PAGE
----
simulation allows students to see the complexity of these changes on a relatively large scale (10,000 atoms) and
observe how islands of sulfur atoms grow and grow together. Students can manipulate parameters such as the final
sulfur coverage, the probability that a H2S molecule will stick to the surface and react, which depends on the
arrangement of sulfur and nickel atoms already at a particular site and the probability for surface diffusion.
Homework problems will be developed that ask students to analyze the binding site populations produced and

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predict the relative rates of surface chemical reactions that occur on the surface to compare to experimental
investigations from the surface science literature. These tasks will be completed by November 2003 and used in the
current offering of the course. Student feedback from this simulation will be used in the development of subsequent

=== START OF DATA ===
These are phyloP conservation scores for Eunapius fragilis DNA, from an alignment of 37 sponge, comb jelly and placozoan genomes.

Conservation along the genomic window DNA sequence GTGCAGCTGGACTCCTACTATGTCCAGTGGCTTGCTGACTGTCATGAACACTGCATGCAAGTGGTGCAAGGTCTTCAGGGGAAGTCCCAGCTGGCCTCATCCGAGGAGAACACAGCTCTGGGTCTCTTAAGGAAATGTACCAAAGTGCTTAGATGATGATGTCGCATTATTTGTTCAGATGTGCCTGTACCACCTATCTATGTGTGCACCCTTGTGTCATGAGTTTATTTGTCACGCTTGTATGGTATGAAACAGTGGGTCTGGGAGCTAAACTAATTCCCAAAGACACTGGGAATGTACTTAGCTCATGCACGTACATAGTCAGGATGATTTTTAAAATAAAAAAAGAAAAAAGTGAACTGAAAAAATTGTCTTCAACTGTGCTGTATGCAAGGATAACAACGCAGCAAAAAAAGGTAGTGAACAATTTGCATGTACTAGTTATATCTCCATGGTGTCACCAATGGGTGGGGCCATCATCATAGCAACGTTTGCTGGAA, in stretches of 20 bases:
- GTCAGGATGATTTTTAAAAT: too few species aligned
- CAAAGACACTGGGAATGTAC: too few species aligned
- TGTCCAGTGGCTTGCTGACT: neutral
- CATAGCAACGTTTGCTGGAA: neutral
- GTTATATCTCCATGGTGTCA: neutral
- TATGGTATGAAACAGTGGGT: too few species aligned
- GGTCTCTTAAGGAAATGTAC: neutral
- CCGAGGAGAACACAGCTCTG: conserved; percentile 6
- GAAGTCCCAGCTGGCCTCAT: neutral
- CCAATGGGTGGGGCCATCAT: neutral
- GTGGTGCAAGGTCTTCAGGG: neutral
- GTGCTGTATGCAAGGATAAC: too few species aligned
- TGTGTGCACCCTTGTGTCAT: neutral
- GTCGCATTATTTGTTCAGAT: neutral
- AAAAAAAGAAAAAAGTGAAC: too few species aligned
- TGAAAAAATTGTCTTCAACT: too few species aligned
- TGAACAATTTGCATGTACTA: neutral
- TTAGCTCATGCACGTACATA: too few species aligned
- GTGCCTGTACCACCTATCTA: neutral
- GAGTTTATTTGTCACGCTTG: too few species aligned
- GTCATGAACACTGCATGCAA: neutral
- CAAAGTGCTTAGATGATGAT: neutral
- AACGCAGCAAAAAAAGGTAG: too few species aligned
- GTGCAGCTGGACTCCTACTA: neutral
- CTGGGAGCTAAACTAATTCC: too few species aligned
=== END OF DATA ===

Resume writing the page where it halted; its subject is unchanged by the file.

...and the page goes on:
components of the web page.




Figure 2: Screen captures from a Java program simulating the adsorption and reaction of hydrogen sulfide
(H2S) on a nickel (100) depositing sulfur on the surface at coverages of 25% (left) and 47% (right). Only
sulfur atoms are shown in these maps as dots. The underlying nickel lattice atoms are not shown. These maps
were generated on a local computer by running the Java computer code downloaded with the page from the
host computer. The simulation allows the user full control over the process including specifying the final
sulfur coverage, the probability that a H2S molecule will stick to the surface and react, which is a function of
the occupation of neighboring sites, and the probability for surface diffusion. A zigzagging domain boundary
is evident at the higher coverage where islands of sulfur atoms with a specific structure come together
showing why a saturation coverage of 50% is difficult to achieve.

     The next simulation to be developed will be drawn from the microelectronics industry to show whether two
sequential surface chemical reactions can be optimized to achieve a particular set of thin film characteristics. The